Congress’ Massive Spending And Tax Deal At A Glance

WASHINGTON (AP) — A divided Congress has reached agreement on a $1.1 trillion spending bill to fund the government for the 2016 budget year and extend $680 billion in tax cuts for businesses and individuals. President Barack Obama is expected to sign the legislation. Here are the highlights:



- Sponsors -


—Family tax credits. Permanently extends recent changes to the $1,000 child tax credit that make it refundable to families with little tax liability; makes permanent a $1,800 college tuition tax credit and a more generous tax credit for low-income working families.


- Partner Content -

Entergy’s Energy Smart Program Brings Cost Conscious Innovation to New Orleans

Offering comprehensive energy efficiency at no cost to the consumer, Entergy’s Energy Smart program incentivizes Entergy New Orleans customers to perform energy-saving upgrades in...

—Sales tax deduction. Permanently extends a deduction of state and local sales taxes in states without an income tax.


—Business tax breaks. Permanently extends several business tax breaks, including the research and development tax credit and a deduction for small business equipment purchases. Extends tax deduction for "bonus" depreciation of business property purchases and a variety of breaks for race horses, NASCAR tracks, and television and film production. Extends tax breaks for energy produced from renewable sources such as solar, wind, and geothermal energy and tax breaks for biodiesel fuels and electric cars and motorcycles.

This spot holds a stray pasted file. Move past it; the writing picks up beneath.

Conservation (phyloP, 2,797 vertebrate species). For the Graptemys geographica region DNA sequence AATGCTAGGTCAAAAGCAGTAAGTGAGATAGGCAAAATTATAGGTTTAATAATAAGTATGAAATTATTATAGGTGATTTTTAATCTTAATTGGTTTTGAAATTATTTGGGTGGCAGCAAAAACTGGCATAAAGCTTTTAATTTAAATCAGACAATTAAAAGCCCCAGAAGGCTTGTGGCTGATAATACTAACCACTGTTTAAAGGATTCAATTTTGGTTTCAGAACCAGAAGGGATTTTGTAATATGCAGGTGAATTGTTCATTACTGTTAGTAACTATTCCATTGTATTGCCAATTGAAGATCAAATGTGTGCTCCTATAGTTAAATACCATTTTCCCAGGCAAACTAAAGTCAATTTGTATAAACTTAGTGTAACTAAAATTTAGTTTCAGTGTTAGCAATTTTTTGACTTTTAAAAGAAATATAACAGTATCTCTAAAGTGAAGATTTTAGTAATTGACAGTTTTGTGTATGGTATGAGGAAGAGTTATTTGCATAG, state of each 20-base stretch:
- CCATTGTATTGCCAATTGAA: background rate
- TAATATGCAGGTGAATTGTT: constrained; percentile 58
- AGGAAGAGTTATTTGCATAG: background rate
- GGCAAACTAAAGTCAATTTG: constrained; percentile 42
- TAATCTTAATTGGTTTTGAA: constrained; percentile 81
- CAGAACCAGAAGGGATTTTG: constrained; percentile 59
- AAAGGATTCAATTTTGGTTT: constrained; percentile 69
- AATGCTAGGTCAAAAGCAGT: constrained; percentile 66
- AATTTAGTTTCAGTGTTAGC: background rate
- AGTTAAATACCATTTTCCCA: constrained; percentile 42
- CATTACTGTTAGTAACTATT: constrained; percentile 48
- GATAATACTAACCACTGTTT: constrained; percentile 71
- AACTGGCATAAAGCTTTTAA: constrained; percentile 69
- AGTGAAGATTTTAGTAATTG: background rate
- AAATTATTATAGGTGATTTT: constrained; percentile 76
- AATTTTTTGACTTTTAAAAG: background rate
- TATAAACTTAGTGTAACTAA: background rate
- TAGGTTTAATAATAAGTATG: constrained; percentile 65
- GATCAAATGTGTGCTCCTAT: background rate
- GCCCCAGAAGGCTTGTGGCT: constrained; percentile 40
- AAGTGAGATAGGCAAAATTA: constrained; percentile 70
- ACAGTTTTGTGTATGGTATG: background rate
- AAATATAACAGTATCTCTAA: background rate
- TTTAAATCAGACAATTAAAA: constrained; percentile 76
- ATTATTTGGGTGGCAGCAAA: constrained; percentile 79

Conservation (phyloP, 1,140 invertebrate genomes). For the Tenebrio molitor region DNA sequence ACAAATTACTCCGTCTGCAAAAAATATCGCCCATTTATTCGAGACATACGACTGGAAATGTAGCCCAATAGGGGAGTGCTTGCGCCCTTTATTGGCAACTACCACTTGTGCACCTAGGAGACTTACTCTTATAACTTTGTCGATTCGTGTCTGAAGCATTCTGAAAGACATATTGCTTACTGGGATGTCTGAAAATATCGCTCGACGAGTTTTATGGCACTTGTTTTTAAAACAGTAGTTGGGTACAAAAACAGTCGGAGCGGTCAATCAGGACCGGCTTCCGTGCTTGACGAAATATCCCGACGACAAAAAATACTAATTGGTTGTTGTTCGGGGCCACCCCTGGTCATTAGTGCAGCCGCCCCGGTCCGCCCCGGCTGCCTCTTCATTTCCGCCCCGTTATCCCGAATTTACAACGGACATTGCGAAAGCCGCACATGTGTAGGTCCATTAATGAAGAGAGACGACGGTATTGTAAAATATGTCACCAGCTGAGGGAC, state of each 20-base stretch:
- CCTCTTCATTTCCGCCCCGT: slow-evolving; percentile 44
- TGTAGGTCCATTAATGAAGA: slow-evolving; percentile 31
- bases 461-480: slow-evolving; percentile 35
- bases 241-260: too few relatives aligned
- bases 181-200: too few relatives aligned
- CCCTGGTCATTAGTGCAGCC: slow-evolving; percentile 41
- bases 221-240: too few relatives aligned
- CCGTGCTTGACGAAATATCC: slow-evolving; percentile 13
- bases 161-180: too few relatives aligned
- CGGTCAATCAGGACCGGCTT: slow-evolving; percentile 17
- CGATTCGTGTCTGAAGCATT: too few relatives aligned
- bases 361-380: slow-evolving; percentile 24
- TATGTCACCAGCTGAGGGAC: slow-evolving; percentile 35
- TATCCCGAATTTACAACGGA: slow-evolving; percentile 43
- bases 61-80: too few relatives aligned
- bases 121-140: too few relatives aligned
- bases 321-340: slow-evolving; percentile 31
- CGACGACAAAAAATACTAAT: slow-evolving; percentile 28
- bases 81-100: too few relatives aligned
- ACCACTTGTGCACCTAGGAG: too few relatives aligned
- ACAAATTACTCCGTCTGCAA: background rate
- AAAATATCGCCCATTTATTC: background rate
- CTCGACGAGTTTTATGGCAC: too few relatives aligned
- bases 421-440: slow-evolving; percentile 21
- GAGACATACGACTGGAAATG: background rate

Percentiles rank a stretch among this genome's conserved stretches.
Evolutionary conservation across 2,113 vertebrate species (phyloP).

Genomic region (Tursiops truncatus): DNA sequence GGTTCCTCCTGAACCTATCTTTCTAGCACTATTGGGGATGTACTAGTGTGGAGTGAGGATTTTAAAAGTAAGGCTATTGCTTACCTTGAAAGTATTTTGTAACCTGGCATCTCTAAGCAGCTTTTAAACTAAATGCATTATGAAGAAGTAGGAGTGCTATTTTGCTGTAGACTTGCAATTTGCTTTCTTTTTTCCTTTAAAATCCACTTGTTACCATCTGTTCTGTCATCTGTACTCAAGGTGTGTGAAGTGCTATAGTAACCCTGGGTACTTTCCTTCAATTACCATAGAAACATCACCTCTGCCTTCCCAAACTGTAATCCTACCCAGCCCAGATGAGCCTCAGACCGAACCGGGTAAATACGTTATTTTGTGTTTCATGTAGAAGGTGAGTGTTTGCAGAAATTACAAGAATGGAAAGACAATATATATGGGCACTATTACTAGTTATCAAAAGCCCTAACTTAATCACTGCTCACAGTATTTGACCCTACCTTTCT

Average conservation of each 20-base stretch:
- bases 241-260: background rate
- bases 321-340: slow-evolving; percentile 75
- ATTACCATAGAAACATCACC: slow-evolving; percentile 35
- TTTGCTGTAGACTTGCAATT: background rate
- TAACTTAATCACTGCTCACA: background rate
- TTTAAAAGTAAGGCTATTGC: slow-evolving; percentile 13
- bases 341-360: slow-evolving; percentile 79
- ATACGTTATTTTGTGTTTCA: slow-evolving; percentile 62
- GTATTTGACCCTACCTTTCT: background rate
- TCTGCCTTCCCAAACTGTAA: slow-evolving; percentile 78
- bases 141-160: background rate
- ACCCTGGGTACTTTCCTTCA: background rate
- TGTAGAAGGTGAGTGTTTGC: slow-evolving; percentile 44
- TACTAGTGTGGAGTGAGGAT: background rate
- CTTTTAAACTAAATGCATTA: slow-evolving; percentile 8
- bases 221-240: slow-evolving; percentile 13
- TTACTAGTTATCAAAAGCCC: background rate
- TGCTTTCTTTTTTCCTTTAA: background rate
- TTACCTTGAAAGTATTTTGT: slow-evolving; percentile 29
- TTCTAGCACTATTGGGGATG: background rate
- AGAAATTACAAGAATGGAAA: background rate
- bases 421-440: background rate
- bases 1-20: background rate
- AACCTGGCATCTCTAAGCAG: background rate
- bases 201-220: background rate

- Sponsors -




—Provides $1.15 trillion to fund the daily operating budgets of each Cabinet agency through Sept. 30, 2016, including $607 billion for defense, which includes $59 billion for overseas military operations. Non-defense programs would receive $543 billion. The departments of Justice, Veterans Affairs and Defense won generous increases, as did NASA.




—Delays for two years the scheduled 2018 implementation of a "Cadillac tax" on more generous health insurance plans; imposes a two-year pause in a 2.3 percent tax on medical devices and a one-year delay in a tax on health insurance providers.


—Blocks funds for "risk corridors" in which the government provides relief to health insurers with deep losses.




—Repeals the four-decade ban on exports of U.S. crude oil.


—Reauthorizes national intelligence programs.


—Tightens several security requirements of the visa waiver program, which allows citizens of 38 countries to travel to the U.S. without visas. A key element would also deny visa waivers to those who have traveled to countries such as Syria and Iraq in the last five years.


—Includes cybersecurity legislation that would encourage companies to share cyber threat information with the government.


—Extends a program championed by the New York delegation that provides health care and disability payments to 9/11 first responders who worked in the toxic ruins of the World Trade Center.


—Reauthorizes the Land and Water Conservation Fund, which devotes fees from offshore oil and gas production to create national parks, purchase buffers zones around rivers and lakes, and provide matching grants for state and local projects.




Digital Sponsors / Become a Sponsor

Follow the issues, companies and people that matter most to business in New Orleans.

Email Newsletter

Sign up for our email newsletter